Perth retailer goes under
- 07 January, 2008 13:58
A spokesperson from the administrators of Perth-based online retailer, Nintek, has suggested toughening market conditions and inadequate management skills could be behind its demise.
Nintek's parent company, Zoom ITG, appointed accountancy firm, Dickson Carrello, as a voluntary administrator on December 21. Both companies have also ceased trading. A spokesperson for Dickson Carrello said it is looking to sell off both companies assets and IP. It will recommend creditors put Zoom ITG and Nintek into liquidation at a second meeting later this month.
The Dickson Carrello spokesperson claimed the falling cost of IT hardware, coupled with Nintek's young and inexperienced management team, were contributing factors. He said Zoom ITG had been trading profitably prior to administrators being appointed.
Zoom ITG sold software to the dental sector, while Nintek operated as an online-only seller. The administrator's spokesperson estimated total debts of $100,000, but said it was still contacting creditors. There were five staff prior to administration.
Nintek customers on user forum sites such as Whirlpool have criticised the retailer for pending hardware orders. One unofficial customer creditors' site reported over 60 customers are owed more than $35,000 for products ordered but not supplied. The Dickson Carrello spokesperson admitted customers were unlikely to see a return from the sale of assets.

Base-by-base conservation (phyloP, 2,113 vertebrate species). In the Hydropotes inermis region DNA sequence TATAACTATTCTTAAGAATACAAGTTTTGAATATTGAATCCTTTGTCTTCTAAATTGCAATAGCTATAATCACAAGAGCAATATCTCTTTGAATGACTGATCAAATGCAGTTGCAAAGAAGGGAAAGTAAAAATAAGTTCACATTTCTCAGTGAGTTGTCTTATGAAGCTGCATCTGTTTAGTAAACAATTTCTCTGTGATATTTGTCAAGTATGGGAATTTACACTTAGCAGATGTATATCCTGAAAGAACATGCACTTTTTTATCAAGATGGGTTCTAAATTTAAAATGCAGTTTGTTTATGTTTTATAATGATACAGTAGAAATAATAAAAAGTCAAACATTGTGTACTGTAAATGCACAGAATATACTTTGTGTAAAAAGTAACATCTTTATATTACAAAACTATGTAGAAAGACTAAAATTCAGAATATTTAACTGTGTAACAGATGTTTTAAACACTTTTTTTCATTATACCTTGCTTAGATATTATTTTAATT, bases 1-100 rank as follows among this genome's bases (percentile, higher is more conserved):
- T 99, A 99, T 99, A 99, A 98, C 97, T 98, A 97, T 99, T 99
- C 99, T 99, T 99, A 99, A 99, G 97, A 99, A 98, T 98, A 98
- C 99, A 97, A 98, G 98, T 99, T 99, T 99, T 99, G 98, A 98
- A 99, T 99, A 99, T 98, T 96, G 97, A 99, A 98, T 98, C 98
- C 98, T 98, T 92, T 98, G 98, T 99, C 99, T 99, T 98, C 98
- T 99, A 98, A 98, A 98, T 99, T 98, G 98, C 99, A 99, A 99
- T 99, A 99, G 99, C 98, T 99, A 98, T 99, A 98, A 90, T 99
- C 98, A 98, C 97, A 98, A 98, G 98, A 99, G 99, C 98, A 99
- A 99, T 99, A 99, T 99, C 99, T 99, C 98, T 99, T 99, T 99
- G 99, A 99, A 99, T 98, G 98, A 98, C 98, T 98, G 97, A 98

Nintek's website is still active but orders are not being processed, the spokesperson added.
Nintek is one of several independent retailers that have hit the wall in recent months. Last October, NSW-based online retailer, Plus Corp, called in the administrators after being unable to pay off supplier debts. At the time, Plus Corp managing director, Nigel Fernandes, attributed the decision to toughening market conditions. Its assets have since been sold and the business is now trading under Plus Corp NSW.
Melbourne-based retailer, Computer World, also closed its doors late last year after accruing debts of more than $4.5 million.